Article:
Salt is not the female answer to the Bourne franchise, I mean it does have a lot of similarities, but it’s not as great as those films were. It is still, though, a really solid spy thriller, the difference between the Bourne films and Salt isn’t the reliable lead, Angelina Jolie is just as good in this one as Matt Damon was in those films, but the Bourne franchise, being based on a great trilogy by author Robert Ludlum and all, had a terrific plot, while Salt has a plot that’s illogic pretty much every other step it takes. I don’t mean that in a bad way though, the plot may be completely implausible but it’s fun, and this is a film that was released in the thick of the summer season, and the only thing films released in that frame attempt is to be fun, and this an above average thrill ride, which is why I found Salt to be a tremendous success.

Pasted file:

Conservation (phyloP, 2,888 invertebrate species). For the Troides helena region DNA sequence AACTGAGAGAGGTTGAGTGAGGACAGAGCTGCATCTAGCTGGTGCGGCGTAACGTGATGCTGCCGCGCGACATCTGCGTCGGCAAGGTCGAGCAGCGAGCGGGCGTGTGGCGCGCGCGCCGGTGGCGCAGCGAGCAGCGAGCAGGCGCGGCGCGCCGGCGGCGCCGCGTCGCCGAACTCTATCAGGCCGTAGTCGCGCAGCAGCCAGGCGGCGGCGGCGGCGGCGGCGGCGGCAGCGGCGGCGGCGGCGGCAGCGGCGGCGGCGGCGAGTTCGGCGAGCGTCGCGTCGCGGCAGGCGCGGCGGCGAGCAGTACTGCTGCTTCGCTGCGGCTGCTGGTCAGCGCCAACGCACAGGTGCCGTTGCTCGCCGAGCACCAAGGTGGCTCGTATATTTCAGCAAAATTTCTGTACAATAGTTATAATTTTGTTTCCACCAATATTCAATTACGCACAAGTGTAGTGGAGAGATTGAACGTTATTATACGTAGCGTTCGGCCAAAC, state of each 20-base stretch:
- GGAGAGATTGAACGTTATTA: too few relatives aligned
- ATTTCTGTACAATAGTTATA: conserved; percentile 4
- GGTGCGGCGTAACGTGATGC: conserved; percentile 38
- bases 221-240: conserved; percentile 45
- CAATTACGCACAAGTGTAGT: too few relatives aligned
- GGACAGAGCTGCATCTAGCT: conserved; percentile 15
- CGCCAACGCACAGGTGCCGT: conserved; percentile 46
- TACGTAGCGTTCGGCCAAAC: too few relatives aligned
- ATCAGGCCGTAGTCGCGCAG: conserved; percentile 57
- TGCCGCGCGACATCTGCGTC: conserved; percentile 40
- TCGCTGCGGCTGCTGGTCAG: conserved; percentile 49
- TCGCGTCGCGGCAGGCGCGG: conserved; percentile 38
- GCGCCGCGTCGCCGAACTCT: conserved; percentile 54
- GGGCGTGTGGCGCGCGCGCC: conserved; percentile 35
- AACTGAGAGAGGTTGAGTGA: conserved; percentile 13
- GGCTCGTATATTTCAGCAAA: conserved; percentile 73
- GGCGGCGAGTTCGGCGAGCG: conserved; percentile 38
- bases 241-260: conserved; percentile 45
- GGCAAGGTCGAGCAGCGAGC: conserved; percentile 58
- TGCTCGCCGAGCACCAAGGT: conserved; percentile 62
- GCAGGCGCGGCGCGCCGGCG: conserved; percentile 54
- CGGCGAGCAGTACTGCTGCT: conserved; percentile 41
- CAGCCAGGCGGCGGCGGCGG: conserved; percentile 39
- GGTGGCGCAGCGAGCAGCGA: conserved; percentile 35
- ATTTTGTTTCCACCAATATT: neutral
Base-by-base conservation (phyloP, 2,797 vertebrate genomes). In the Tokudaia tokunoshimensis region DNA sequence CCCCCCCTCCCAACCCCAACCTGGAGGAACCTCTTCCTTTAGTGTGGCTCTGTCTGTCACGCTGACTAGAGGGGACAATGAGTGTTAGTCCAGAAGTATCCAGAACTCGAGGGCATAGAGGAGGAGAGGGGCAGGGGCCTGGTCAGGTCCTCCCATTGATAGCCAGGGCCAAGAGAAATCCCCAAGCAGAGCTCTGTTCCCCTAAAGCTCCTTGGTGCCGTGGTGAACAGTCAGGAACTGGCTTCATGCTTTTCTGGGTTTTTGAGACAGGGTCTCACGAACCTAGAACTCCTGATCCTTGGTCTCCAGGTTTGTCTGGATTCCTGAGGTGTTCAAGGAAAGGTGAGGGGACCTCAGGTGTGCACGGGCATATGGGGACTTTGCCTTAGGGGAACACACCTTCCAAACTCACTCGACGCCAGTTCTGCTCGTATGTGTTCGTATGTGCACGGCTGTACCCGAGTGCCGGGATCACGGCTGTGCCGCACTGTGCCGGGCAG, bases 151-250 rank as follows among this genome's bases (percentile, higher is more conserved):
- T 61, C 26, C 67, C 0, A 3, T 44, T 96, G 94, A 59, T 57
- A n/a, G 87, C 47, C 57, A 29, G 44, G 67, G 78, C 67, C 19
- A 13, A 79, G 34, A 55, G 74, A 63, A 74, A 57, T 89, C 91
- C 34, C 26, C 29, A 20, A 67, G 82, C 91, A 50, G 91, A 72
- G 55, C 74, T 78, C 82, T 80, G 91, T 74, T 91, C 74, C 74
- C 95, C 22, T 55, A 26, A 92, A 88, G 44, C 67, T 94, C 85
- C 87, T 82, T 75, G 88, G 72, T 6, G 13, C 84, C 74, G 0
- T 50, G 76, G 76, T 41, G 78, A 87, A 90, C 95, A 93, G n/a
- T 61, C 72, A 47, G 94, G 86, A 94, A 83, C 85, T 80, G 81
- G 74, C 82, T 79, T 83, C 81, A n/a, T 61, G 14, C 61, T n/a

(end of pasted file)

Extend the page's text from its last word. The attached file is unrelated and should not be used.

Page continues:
The action in Salt is pretty awesome, and this is the sort of film that works so well because of the action and not because of the plot in between the action. You see, this film moves at such a rapid pace and with such tremendous momentum that you don’t really get the benefit to thoroughly think over the plot you have just seen, and even though it is a flawed plot you will only get the chance to see those errors once you leave the theatre and start thinking in retrospect. One of the co-writers is Brian Helgeland, and he has done that same thing twice before this year, with Green Zone and Robin Hood, both films I liked quite a bit but felt there was something missing story-wise, this one’s actually much better than those two I think. Kurt Wimmer, the other co-writer, had previously done Street Kings and Law Abiding Citizen, and this one’s a marked improvement over both of those films.